By on March 2, 2014

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A flying car is one of the evergreen fantasies of car guys, and finally Chevrolet has fulfilled that fantasy, sort of. GM engineers have developed what they call “Flying Car Mode” for the Camaro Z/28, the most track-capable version of Chevy’s muscle car. While it doesn’t make the Camaro fly, it is a rather clever use of technology that’s already on board when the Z/28 does get off the ground that allows the car to do faster laps.

Though getting air is not typically an issue on the road, on a race track with elevation changes you can get all four wheels to leave terra firma at the same time. While developing the new Z/28, the car was taken to the Nurburgring and they discovered that because of the way the vehicle’s traction control system worked, whenever the car got air the system sensed wheel spin and cut power to the driving wheels, which meant that it slowed down when it hit the ground, producing slower lap times. Since bragging rights from the ‘Ring have become a part of performance car marketing and since you can get air several times a lap there, a solution had to be found. The proposed solution GM engineers came up with was to deactivate traction control when the car is in the air. That will keep the wheels spinning under power, allowing the car to accelerate as soon as the wheels are back on the pavement. The question then becomes, how do the computers running things know that the car is off of the ground?

While the Z/28's Flying Car Mode was developed to around the 'Ring faster, this looks more like Milford, Michigan than Nürburg, Rhineland-Palatinate.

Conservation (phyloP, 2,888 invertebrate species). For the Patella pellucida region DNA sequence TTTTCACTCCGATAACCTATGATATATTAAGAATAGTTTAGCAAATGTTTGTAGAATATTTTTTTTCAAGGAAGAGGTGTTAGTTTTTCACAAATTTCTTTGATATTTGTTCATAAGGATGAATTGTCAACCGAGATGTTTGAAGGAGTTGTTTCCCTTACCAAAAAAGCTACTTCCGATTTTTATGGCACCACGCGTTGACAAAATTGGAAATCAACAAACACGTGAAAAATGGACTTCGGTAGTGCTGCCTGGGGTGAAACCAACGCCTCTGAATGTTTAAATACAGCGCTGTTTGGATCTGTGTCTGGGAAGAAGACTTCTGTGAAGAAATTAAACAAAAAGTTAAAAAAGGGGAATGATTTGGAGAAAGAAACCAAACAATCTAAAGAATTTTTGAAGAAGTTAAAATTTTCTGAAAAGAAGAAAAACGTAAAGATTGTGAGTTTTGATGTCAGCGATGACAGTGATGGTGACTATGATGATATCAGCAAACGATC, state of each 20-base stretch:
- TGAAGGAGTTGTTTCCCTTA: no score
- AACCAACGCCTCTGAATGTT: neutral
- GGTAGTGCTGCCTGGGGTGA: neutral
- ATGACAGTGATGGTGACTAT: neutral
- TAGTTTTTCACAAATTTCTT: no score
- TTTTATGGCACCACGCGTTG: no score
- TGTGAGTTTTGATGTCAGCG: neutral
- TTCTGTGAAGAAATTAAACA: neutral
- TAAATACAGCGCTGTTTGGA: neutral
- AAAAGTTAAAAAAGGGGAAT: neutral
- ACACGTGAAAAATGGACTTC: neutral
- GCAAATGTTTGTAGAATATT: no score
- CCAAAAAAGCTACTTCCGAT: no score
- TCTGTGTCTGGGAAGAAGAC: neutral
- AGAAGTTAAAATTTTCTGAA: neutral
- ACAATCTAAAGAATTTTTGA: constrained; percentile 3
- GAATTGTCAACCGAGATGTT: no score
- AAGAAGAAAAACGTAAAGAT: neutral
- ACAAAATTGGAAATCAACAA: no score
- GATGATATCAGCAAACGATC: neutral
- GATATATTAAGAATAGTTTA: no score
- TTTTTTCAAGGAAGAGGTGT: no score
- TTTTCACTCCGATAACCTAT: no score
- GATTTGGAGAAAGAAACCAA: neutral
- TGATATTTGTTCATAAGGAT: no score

While the Z/28’s Flying Car Mode was developed to go around the ‘Ring faster, this is the road course at the GM Proving Grounds near Milford, Michigan, not the Flugplatz near Nürburg, Rhineland-Palatinate.

GM’s highest performance cars like the ZR1 Corvette, and the ZL-1 and Z/28 versions of the Camaro feature what the automaker calls the Performance Traction Management system, or PTM, which integrates traction control, Active Handling, and chassis mode selection to work together. Cars with PTM are equipped with ride height sensors. On the Z/28, when the PTM system senses full chassis drop from the ride height sensors, it goes into Flying Car Mode, deactivating traction control. GM says that keeping the wheels spinning when getting air saved them 5 seconds a lap at the ‘Ring’s Nordschleife circuit.

Bill Wise, Camaro Z/28 vehicle performance engineer, explained the details. “PTM uses torque, lateral acceleration and rear-axle wheel slip to define the amount of traction control required, but when the car clears a rise on the track, it normally wants to decrease torque to increase traction. The unique logic in the system uses the ride-height sensors to determine the reduction in force on the tires that’s unique to track driving and allows the car to continue with uninterrupted momentum and, ultimately, a better lap time.”

Once the ride height sensors detect that the wheels have touched down, the PTM system reactivates traction control.